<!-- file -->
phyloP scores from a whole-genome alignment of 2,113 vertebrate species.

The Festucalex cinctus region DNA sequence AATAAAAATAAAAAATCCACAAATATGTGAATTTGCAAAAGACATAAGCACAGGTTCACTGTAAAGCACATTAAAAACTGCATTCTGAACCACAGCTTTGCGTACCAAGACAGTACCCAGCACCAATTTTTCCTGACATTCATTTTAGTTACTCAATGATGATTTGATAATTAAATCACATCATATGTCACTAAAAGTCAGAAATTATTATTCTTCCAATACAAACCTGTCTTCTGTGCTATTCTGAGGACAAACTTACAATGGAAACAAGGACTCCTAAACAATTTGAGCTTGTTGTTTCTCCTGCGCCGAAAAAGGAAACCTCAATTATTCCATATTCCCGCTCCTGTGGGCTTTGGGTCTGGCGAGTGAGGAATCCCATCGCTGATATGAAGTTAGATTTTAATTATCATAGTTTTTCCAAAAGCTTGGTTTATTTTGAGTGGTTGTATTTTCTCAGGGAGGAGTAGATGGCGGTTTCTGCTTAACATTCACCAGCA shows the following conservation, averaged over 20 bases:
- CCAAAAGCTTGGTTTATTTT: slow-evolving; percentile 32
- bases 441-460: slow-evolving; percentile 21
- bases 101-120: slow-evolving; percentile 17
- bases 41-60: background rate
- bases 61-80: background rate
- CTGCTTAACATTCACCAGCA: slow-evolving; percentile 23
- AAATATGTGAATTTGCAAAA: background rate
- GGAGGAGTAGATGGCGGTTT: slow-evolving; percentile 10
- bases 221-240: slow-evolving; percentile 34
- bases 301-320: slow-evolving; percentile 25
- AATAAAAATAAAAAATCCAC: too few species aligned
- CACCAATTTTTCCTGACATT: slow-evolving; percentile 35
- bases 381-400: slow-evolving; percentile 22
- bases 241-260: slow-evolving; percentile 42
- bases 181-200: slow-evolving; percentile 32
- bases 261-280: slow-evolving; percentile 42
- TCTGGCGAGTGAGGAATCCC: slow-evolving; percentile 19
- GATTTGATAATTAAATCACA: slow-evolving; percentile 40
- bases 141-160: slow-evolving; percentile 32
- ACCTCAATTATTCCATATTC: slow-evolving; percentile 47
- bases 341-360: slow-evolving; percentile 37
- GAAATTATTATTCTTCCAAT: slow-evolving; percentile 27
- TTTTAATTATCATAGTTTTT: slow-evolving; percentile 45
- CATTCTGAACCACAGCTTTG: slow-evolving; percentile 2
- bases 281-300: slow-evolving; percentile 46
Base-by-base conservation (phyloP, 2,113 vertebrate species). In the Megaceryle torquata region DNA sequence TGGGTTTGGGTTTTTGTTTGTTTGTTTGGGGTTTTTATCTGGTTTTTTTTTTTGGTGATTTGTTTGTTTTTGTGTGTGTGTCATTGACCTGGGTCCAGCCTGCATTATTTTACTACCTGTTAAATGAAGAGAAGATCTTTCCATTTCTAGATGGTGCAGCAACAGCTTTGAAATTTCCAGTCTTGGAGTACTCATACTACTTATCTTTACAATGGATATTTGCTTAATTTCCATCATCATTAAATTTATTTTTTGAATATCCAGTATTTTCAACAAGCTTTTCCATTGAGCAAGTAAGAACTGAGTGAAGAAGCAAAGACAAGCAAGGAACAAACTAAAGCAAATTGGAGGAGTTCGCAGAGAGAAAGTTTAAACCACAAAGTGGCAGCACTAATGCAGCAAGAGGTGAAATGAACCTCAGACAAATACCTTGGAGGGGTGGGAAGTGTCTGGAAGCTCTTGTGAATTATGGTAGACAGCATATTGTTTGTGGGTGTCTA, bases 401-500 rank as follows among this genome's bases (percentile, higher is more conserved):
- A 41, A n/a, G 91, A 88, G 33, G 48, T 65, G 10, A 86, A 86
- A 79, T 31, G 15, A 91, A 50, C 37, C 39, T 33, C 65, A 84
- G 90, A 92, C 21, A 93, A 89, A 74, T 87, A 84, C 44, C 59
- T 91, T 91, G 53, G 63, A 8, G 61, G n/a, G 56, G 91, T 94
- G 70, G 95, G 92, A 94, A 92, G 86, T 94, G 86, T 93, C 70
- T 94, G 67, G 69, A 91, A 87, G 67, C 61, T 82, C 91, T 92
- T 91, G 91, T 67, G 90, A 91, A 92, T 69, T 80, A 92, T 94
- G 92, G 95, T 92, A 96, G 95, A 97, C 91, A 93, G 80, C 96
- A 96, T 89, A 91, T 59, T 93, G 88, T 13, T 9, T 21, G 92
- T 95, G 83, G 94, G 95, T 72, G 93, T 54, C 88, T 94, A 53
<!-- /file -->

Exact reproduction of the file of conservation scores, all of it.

phyloP scores from a whole-genome alignment of 2,113 vertebrate species.

The Festucalex cinctus region DNA sequence AATAAAAATAAAAAATCCACAAATATGTGAATTTGCAAAAGACATAAGCACAGGTTCACTGTAAAGCACATTAAAAACTGCATTCTGAACCACAGCTTTGCGTACCAAGACAGTACCCAGCACCAATTTTTCCTGACATTCATTTTAGTTACTCAATGATGATTTGATAATTAAATCACATCATATGTCACTAAAAGTCAGAAATTATTATTCTTCCAATACAAACCTGTCTTCTGTGCTATTCTGAGGACAAACTTACAATGGAAACAAGGACTCCTAAACAATTTGAGCTTGTTGTTTCTCCTGCGCCGAAAAAGGAAACCTCAATTATTCCATATTCCCGCTCCTGTGGGCTTTGGGTCTGGCGAGTGAGGAATCCCATCGCTGATATGAAGTTAGATTTTAATTATCATAGTTTTTCCAAAAGCTTGGTTTATTTTGAGTGGTTGTATTTTCTCAGGGAGGAGTAGATGGCGGTTTCTGCTTAACATTCACCAGCA shows the following conservation, averaged over 20 bases:
- CCAAAAGCTTGGTTTATTTT: slow-evolving; percentile 32
- bases 441-460: slow-evolving; percentile 21
- bases 101-120: slow-evolving; percentile 17
- bases 41-60: background rate
- bases 61-80: background rate
- CTGCTTAACATTCACCAGCA: slow-evolving; percentile 23
- AAATATGTGAATTTGCAAAA: background rate
- GGAGGAGTAGATGGCGGTTT: slow-evolving; percentile 10
- bases 221-240: slow-evolving; percentile 34
- bases 301-320: slow-evolving; percentile 25
- AATAAAAATAAAAAATCCAC: too few species aligned
- CACCAATTTTTCCTGACATT: slow-evolving; percentile 35
- bases 381-400: slow-evolving; percentile 22
- bases 241-260: slow-evolving; percentile 42
- bases 181-200: slow-evolving; percentile 32
- bases 261-280: slow-evolving; percentile 42
- TCTGGCGAGTGAGGAATCCC: slow-evolving; percentile 19
- GATTTGATAATTAAATCACA: slow-evolving; percentile 40
- bases 141-160: slow-evolving; percentile 32
- ACCTCAATTATTCCATATTC: slow-evolving; percentile 47
- bases 341-360: slow-evolving; percentile 37
- GAAATTATTATTCTTCCAAT: slow-evolving; percentile 27
- TTTTAATTATCATAGTTTTT: slow-evolving; percentile 45
- CATTCTGAACCACAGCTTTG: slow-evolving; percentile 2
- bases 281-300: slow-evolving; percentile 46
Base-by-base conservation (phyloP, 2,113 vertebrate species). In the Megaceryle torquata region DNA sequence TGGGTTTGGGTTTTTGTTTGTTTGTTTGGGGTTTTTATCTGGTTTTTTTTTTTGGTGATTTGTTTGTTTTTGTGTGTGTGTCATTGACCTGGGTCCAGCCTGCATTATTTTACTACCTGTTAAATGAAGAGAAGATCTTTCCATTTCTAGATGGTGCAGCAACAGCTTTGAAATTTCCAGTCTTGGAGTACTCATACTACTTATCTTTACAATGGATATTTGCTTAATTTCCATCATCATTAAATTTATTTTTTGAATATCCAGTATTTTCAACAAGCTTTTCCATTGAGCAAGTAAGAACTGAGTGAAGAAGCAAAGACAAGCAAGGAACAAACTAAAGCAAATTGGAGGAGTTCGCAGAGAGAAAGTTTAAACCACAAAGTGGCAGCACTAATGCAGCAAGAGGTGAAATGAACCTCAGACAAATACCTTGGAGGGGTGGGAAGTGTCTGGAAGCTCTTGTGAATTATGGTAGACAGCATATTGTTTGTGGGTGTCTA, bases 401-500 rank as follows among this genome's bases (percentile, higher is more conserved):
- A 41, A n/a, G 91, A 88, G 33, G 48, T 65, G 10, A 86, A 86
- A 79, T 31, G 15, A 91, A 50, C 37, C 39, T 33, C 65, A 84
- G 90, A 92, C 21, A 93, A 89, A 74, T 87, A 84, C 44, C 59
- T 91, T 91, G 53, G 63, A 8, G 61, G n/a, G 56, G 91, T 94
- G 70, G 95, G 92, A 94, A 92, G 86, T 94, G 86, T 93, C 70
- T 94, G 67, G 69, A 91, A 87, G 67, C 61, T 82, C 91, T 92
- T 91, G 91, T 67, G 90, A 91, A 92, T 69, T 80, A 92, T 94
- G 92, G 95, T 92, A 96, G 95, A 97, C 91, A 93, G 80, C 96
- A 96, T 89, A 91, T 59, T 93, G 88, T 13, T 9, T 21, G 92
- T 95, G 83, G 94, G 95, T 72, G 93, T 54, C 88, T 94, A 53